The inset map still indicated three states still “not called.” But the new President Elect appeared boosted by the classic alliance of Democratic voters that Donald Trump saw as unlikely, and had failed to align in 2016.

Months after Election Day, CNN was still “projecting” Biden’s surpassing the electoral vote threshold of 270, shifting two midwestern and one southern state to the Democratic column, with Arizona: the delay of verification in a range of legal gambits still being followed by the Trump campaign, which raised over $170 million to press its case for recounts, investigations into allegations voter fraud through the Save America PAC, disorientingly stubbornly refusing to admit the validity of the electoral map, and even repeating, into December, hopes that  an opening for a Trump victory materialize if one state select electors, to reassemble the swath of red that flooded the national map back in 2015 as if playing a puzzle: “If we win Georgia, everything falls in place!” The electoral map was something of an idol of the Republican Party, as Donald Trump’s hopes for electoral victory faded, but refused to recede into mid-December.

CNN, December 2 2020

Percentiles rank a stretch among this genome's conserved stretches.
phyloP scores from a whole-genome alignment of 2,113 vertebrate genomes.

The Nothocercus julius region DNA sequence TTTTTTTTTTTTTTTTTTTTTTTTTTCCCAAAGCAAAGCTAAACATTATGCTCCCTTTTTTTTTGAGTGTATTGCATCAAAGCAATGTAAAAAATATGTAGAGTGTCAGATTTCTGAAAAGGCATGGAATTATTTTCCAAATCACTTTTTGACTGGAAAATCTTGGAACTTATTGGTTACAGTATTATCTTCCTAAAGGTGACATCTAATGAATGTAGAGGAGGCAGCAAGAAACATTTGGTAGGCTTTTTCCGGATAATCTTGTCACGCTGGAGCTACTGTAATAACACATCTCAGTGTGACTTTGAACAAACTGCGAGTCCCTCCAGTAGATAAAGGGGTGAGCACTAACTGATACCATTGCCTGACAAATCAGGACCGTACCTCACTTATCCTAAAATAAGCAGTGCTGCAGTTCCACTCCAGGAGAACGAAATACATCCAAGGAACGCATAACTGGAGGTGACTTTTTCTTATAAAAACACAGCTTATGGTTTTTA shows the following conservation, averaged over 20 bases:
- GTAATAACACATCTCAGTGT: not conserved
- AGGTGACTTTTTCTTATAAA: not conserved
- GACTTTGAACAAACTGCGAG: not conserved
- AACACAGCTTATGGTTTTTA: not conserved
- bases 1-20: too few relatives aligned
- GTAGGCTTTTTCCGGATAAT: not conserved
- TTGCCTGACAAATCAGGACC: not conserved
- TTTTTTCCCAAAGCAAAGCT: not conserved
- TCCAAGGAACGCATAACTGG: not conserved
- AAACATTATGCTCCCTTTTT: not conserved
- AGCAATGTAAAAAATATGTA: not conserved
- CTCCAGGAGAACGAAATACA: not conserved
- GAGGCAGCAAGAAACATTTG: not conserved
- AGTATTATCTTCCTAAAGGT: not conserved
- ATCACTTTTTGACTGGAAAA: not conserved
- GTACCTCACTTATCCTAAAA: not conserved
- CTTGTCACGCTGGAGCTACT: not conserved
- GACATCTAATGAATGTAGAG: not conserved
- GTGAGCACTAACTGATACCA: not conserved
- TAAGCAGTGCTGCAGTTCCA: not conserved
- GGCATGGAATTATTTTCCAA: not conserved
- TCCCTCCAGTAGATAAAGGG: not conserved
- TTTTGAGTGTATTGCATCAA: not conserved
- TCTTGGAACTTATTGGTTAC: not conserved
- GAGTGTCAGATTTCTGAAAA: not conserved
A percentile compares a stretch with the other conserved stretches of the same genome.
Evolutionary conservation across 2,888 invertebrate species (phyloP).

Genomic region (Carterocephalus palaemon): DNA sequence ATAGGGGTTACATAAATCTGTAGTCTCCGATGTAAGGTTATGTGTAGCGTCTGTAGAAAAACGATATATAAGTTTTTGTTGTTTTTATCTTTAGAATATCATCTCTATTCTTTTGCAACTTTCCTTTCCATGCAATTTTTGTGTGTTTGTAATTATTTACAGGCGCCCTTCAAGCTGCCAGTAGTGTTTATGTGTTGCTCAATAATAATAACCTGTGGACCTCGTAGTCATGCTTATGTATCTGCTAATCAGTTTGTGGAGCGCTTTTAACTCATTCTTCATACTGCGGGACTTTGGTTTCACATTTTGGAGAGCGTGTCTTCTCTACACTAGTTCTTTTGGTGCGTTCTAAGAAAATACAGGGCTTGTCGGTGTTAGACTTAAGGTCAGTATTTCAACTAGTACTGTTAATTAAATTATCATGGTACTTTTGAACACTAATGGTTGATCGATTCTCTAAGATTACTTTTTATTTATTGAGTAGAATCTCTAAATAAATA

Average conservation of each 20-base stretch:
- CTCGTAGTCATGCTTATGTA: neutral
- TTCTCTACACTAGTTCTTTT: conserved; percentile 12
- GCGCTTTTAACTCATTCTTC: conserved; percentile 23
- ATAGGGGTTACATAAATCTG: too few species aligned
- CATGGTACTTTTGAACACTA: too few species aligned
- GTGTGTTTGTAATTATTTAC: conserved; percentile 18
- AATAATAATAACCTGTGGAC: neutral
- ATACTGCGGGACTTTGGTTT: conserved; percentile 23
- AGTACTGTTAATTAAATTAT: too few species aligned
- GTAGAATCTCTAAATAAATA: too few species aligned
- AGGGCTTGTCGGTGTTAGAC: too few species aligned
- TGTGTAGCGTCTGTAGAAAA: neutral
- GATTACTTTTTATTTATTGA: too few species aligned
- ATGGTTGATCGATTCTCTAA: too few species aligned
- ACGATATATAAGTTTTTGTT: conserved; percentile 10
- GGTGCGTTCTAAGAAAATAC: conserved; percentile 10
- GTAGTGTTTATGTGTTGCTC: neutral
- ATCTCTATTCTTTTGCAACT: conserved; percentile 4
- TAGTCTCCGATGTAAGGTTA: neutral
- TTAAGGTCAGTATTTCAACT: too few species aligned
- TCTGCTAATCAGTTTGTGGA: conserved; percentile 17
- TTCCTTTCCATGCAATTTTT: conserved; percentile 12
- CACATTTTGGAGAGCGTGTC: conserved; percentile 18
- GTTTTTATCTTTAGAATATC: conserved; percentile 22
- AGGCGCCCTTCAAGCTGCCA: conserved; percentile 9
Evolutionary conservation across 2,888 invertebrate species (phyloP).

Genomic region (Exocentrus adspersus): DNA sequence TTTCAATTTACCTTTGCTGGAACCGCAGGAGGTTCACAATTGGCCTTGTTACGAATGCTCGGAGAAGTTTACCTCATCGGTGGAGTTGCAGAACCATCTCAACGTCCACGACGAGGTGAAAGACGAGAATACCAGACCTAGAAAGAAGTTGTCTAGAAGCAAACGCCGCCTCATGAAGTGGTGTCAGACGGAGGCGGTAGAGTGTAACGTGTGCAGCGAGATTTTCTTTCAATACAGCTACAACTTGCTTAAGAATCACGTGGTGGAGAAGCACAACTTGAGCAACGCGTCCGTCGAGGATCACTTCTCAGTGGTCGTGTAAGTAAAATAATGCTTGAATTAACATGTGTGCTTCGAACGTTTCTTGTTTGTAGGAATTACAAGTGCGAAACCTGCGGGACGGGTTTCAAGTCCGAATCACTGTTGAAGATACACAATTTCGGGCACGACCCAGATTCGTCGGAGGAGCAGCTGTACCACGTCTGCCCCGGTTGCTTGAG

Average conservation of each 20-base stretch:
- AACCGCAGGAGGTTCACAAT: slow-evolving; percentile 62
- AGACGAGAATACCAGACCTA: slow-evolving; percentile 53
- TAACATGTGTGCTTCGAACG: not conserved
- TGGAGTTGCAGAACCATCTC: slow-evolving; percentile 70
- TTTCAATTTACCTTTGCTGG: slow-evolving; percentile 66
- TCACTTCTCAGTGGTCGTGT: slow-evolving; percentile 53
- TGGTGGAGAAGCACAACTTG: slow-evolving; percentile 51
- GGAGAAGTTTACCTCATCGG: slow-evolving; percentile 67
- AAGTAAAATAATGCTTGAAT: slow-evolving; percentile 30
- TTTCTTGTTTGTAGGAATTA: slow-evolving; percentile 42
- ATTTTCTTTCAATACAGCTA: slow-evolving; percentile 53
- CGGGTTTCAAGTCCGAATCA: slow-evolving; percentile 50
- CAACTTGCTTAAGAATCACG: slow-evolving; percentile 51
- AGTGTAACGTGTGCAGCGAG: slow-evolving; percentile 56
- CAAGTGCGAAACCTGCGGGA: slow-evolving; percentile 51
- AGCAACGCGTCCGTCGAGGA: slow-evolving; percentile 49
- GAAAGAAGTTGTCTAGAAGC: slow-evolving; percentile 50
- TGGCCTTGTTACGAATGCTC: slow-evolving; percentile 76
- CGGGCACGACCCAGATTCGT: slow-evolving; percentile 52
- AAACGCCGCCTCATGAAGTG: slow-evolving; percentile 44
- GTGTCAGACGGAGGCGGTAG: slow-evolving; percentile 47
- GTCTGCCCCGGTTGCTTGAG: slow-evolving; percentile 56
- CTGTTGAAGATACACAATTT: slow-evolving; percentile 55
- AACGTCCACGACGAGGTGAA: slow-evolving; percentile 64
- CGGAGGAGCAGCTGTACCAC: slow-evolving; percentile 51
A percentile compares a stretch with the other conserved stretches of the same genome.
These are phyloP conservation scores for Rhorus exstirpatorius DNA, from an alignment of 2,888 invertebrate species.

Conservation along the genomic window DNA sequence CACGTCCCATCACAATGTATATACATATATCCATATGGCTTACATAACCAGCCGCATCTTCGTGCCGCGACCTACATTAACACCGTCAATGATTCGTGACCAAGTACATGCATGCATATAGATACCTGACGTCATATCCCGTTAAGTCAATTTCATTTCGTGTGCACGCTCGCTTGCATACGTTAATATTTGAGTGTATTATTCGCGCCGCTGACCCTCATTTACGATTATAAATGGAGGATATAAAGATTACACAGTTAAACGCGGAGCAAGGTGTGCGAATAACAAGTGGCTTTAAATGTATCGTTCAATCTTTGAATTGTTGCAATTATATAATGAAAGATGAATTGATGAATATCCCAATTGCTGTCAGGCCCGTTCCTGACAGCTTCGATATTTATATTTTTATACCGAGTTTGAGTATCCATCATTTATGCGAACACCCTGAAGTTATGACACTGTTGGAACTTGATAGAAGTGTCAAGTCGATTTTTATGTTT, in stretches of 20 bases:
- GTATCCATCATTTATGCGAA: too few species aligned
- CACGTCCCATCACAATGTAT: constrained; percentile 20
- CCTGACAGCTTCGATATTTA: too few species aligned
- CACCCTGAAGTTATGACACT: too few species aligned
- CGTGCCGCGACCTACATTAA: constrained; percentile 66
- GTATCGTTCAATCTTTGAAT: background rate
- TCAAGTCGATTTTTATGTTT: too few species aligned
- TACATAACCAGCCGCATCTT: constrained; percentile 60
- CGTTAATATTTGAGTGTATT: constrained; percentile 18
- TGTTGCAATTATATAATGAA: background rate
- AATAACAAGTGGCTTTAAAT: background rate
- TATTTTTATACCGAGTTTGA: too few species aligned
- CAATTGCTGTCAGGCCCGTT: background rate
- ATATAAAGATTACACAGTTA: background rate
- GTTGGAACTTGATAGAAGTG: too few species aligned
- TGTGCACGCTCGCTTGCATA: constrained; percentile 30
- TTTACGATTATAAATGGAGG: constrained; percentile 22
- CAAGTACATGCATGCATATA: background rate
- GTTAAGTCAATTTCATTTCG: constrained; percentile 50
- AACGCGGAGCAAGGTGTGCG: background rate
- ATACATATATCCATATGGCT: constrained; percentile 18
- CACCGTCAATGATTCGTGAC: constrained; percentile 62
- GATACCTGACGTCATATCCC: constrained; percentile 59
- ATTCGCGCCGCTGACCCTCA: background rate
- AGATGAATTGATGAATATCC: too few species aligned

Weeks after Election Day, we entered into a weirdly protracted attempt to game the electoral map, long after the initial tallying of votes had ceased. A range of recounts, hand-counts, investigations of absentee ballots and even querying of the legitimacy of voting machines have been launched to challenge the representational validity of the electoral map in ways that should give us pause for how it aimed to undermine the representational value of the voting practices. In querying the functions of the map as representation–by querying the tabulation of votes that comprise the electoral map–Trump has stoked tensions in representational democracy. With unsettling abandon, Trump stoked national tensions by refusing to acknowledge he did not win the election, as if determined to break with Presidential decorum for a final time, as if seeking to leave a legacy of disruption in his wake.